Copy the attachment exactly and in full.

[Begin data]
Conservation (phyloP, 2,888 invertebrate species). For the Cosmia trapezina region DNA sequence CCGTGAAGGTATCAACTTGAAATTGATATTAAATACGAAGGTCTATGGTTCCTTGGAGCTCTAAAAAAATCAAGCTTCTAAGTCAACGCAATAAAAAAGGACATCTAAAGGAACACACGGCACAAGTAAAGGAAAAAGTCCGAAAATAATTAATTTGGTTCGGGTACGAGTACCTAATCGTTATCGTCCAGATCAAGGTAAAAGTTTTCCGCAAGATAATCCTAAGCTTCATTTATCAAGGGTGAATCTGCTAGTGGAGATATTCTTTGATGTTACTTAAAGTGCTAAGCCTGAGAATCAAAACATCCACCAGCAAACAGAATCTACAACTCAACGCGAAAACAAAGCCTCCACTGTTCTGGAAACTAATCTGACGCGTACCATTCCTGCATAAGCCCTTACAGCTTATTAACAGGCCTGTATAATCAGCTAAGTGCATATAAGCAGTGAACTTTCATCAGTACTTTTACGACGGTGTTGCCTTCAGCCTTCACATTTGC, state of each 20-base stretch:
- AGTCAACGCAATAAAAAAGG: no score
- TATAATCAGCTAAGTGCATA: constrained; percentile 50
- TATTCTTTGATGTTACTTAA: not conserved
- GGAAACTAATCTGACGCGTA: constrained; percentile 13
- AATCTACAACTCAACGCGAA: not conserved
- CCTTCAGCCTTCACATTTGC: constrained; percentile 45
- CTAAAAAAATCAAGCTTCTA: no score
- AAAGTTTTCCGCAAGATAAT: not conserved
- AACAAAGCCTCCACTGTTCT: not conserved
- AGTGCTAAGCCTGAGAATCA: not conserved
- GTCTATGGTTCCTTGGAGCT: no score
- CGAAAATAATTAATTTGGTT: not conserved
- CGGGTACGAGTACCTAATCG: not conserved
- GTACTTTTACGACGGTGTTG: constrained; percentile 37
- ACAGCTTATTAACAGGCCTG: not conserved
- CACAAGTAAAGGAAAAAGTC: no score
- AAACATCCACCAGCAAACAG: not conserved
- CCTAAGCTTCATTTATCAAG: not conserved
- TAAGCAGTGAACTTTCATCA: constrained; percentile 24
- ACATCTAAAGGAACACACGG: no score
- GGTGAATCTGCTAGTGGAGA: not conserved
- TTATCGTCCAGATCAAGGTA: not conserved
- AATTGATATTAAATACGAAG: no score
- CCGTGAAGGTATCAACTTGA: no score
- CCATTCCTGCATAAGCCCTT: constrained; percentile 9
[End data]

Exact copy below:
Conservation (phyloP, 2,888 invertebrate species). For the Cosmia trapezina region DNA sequence CCGTGAAGGTATCAACTTGAAATTGATATTAAATACGAAGGTCTATGGTTCCTTGGAGCTCTAAAAAAATCAAGCTTCTAAGTCAACGCAATAAAAAAGGACATCTAAAGGAACACACGGCACAAGTAAAGGAAAAAGTCCGAAAATAATTAATTTGGTTCGGGTACGAGTACCTAATCGTTATCGTCCAGATCAAGGTAAAAGTTTTCCGCAAGATAATCCTAAGCTTCATTTATCAAGGGTGAATCTGCTAGTGGAGATATTCTTTGATGTTACTTAAAGTGCTAAGCCTGAGAATCAAAACATCCACCAGCAAACAGAATCTACAACTCAACGCGAAAACAAAGCCTCCACTGTTCTGGAAACTAATCTGACGCGTACCATTCCTGCATAAGCCCTTACAGCTTATTAACAGGCCTGTATAATCAGCTAAGTGCATATAAGCAGTGAACTTTCATCAGTACTTTTACGACGGTGTTGCCTTCAGCCTTCACATTTGC, state of each 20-base stretch:
- AGTCAACGCAATAAAAAAGG: no score
- TATAATCAGCTAAGTGCATA: constrained; percentile 50
- TATTCTTTGATGTTACTTAA: not conserved
- GGAAACTAATCTGACGCGTA: constrained; percentile 13
- AATCTACAACTCAACGCGAA: not conserved
- CCTTCAGCCTTCACATTTGC: constrained; percentile 45
- CTAAAAAAATCAAGCTTCTA: no score
- AAAGTTTTCCGCAAGATAAT: not conserved
- AACAAAGCCTCCACTGTTCT: not conserved
- AGTGCTAAGCCTGAGAATCA: not conserved
- GTCTATGGTTCCTTGGAGCT: no score
- CGAAAATAATTAATTTGGTT: not conserved
- CGGGTACGAGTACCTAATCG: not conserved
- GTACTTTTACGACGGTGTTG: constrained; percentile 37
- ACAGCTTATTAACAGGCCTG: not conserved
- CACAAGTAAAGGAAAAAGTC: no score
- AAACATCCACCAGCAAACAG: not conserved
- CCTAAGCTTCATTTATCAAG: not conserved
- TAAGCAGTGAACTTTCATCA: constrained; percentile 24
- ACATCTAAAGGAACACACGG: no score
- GGTGAATCTGCTAGTGGAGA: not conserved
- TTATCGTCCAGATCAAGGTA: not conserved
- AATTGATATTAAATACGAAG: no score
- CCGTGAAGGTATCAACTTGA: no score
- CCATTCCTGCATAAGCCCTT: constrained; percentile 9